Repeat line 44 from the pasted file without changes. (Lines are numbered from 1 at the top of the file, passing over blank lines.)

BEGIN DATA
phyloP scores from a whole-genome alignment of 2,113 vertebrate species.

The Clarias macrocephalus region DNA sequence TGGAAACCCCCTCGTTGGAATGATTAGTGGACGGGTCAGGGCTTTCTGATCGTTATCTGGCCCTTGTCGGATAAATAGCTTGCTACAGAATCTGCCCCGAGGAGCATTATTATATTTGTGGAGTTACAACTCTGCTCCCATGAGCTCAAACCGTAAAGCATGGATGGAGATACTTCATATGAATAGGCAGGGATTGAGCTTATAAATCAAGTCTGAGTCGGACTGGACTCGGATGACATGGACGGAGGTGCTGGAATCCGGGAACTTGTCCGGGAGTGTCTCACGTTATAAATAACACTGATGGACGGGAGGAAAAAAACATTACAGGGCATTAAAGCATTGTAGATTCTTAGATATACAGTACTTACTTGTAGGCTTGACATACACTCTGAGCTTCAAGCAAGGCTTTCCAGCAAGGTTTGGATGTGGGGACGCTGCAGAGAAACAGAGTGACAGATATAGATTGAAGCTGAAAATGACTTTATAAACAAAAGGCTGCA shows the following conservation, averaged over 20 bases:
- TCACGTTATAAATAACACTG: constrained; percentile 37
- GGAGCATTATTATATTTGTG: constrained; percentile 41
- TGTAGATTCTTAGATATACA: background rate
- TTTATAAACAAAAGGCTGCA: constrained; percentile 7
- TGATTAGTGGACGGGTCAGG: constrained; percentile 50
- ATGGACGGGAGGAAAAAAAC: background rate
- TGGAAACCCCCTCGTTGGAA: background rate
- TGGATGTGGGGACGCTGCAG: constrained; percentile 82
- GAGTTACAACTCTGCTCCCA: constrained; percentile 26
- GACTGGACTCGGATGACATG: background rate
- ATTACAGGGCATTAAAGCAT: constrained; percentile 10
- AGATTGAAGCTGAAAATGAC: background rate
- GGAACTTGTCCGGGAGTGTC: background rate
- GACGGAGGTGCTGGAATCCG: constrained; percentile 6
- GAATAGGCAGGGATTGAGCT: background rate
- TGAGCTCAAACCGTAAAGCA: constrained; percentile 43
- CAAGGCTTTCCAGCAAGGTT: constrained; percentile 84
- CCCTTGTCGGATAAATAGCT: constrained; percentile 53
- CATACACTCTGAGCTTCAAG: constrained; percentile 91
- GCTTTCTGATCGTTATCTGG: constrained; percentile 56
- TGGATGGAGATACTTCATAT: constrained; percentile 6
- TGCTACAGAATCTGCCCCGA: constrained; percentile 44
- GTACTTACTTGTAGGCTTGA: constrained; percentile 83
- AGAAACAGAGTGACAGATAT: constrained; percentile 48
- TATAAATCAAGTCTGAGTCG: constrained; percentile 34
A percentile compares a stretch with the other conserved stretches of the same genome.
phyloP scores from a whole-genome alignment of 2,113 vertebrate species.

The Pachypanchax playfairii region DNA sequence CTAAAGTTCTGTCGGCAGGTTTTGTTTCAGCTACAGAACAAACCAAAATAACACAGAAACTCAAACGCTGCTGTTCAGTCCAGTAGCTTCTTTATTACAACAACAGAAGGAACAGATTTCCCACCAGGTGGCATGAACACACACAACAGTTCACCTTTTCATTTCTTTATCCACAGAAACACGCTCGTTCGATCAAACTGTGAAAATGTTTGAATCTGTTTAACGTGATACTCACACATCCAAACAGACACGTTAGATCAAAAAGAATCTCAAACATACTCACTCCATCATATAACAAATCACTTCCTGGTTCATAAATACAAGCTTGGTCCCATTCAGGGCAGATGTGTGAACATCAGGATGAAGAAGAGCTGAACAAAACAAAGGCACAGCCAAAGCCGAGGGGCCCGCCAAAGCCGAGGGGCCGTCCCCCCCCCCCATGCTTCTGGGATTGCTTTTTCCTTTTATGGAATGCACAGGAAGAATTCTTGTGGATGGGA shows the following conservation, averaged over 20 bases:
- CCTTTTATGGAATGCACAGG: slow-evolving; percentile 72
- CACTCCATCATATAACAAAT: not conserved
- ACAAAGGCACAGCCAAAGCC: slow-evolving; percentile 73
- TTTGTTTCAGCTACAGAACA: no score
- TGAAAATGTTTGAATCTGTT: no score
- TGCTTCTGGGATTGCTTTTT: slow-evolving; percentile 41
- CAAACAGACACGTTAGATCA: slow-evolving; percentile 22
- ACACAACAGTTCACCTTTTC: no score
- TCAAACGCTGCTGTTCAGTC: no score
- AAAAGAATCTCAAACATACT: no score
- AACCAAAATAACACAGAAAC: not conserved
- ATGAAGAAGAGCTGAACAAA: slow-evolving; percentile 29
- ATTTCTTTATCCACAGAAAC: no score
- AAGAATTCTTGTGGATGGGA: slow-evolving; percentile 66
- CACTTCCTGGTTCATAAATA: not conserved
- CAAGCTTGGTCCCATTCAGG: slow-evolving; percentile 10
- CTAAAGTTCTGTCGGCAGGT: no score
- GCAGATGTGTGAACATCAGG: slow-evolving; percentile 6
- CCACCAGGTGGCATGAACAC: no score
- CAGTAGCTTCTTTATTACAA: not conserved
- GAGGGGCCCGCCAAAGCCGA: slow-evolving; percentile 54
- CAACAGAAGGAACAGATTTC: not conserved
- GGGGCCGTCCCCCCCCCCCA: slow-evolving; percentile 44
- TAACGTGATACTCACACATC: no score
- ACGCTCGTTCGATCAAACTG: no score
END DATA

- AAGAATTCTTGTGGATGGGA: slow-evolving; percentile 66